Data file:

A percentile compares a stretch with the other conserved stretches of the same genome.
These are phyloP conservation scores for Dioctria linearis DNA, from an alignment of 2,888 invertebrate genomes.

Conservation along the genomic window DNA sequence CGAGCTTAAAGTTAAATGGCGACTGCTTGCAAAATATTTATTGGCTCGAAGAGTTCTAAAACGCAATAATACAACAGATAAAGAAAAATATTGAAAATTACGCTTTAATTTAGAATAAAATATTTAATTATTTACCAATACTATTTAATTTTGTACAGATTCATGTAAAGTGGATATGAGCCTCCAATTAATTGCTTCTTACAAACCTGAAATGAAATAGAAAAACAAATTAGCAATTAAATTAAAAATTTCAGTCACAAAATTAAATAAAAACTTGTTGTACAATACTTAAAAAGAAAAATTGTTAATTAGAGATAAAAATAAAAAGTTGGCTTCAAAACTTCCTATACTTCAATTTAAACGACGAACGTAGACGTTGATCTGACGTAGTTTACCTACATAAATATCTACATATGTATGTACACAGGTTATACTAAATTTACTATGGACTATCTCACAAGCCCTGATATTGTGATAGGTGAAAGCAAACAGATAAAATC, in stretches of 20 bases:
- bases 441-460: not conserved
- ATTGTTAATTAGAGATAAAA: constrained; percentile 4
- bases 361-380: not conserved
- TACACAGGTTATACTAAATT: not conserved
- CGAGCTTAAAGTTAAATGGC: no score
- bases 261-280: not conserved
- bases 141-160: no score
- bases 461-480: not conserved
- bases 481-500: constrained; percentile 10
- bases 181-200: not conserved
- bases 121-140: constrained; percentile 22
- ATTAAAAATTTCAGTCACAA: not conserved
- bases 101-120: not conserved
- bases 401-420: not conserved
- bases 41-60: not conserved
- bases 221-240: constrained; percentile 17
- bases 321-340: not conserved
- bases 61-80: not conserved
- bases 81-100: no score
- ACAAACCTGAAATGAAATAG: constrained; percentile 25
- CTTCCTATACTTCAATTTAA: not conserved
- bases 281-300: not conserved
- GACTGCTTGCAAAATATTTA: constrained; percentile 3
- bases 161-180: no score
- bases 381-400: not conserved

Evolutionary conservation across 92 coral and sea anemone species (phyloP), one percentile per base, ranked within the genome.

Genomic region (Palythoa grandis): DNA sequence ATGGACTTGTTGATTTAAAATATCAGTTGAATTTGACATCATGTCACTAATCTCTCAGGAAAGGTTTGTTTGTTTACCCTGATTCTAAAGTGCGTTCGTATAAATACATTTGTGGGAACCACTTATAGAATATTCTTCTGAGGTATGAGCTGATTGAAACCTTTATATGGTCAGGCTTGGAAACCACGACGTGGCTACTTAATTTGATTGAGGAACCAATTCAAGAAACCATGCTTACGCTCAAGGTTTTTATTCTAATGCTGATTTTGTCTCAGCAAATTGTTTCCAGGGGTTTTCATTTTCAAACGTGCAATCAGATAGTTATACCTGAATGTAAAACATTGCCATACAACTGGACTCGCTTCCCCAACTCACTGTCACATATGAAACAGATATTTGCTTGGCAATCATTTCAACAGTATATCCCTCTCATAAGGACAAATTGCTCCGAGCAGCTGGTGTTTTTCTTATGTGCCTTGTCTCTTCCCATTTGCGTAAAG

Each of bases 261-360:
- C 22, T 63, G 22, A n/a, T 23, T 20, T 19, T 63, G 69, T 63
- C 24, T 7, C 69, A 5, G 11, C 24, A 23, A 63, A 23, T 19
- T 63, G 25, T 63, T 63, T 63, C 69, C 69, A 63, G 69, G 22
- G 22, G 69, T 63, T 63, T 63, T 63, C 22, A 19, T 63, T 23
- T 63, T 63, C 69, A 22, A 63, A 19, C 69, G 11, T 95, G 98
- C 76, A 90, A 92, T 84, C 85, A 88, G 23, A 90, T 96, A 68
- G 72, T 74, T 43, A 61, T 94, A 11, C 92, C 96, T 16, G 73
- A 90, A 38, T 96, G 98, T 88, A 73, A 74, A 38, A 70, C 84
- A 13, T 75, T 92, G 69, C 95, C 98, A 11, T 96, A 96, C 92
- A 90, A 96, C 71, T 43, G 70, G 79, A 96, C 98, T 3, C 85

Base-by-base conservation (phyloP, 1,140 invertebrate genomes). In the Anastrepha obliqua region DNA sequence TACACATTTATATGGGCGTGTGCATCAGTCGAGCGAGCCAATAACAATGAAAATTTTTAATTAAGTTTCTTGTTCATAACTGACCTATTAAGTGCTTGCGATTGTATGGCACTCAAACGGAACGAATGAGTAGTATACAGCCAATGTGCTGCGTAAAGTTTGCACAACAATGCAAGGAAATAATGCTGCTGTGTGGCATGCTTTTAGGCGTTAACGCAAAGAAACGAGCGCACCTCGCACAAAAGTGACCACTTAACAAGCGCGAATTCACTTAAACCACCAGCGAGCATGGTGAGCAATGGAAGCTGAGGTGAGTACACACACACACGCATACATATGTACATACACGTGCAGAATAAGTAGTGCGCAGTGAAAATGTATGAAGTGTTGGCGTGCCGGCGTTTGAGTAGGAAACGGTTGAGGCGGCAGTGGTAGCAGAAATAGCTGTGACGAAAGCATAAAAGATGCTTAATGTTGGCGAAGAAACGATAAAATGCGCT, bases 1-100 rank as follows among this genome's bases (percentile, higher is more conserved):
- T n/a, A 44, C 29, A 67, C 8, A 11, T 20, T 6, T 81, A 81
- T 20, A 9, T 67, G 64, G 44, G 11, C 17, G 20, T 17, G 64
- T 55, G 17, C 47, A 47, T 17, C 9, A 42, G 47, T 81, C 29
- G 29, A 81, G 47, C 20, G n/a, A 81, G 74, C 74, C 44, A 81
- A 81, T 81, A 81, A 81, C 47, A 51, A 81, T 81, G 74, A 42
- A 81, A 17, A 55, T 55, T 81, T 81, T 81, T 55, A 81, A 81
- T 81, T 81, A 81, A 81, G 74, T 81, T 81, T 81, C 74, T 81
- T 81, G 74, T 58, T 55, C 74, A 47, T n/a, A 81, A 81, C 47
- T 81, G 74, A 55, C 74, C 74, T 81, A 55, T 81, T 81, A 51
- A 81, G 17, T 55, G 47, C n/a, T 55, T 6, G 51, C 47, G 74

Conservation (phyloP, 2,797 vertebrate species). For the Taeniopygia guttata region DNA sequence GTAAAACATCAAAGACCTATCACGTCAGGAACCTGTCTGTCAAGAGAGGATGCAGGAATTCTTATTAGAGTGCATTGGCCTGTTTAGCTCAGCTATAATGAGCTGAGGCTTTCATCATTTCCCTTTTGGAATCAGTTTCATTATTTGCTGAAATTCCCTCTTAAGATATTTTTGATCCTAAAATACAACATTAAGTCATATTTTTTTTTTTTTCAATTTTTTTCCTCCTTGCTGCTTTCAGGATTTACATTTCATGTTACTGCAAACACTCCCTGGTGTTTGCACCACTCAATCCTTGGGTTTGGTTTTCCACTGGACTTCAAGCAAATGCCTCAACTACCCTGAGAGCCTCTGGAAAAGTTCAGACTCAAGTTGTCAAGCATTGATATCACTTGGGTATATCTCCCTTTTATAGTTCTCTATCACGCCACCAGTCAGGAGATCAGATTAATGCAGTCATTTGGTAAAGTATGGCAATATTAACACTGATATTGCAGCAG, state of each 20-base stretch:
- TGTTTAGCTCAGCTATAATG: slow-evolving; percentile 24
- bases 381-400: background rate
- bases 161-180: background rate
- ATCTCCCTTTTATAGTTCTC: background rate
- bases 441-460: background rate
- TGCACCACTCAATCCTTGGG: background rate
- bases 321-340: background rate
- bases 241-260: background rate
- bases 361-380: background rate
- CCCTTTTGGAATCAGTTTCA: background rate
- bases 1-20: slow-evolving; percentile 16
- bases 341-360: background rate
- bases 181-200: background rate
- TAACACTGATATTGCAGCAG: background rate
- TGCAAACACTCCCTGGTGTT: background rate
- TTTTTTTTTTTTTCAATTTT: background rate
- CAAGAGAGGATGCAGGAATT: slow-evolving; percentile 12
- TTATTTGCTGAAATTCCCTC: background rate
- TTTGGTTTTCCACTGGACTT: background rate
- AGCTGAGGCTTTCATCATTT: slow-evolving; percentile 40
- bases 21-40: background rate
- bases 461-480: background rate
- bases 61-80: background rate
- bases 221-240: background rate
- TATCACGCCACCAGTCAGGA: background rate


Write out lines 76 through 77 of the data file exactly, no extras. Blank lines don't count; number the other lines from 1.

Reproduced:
- bases 61-80: background rate
- bases 221-240: background rate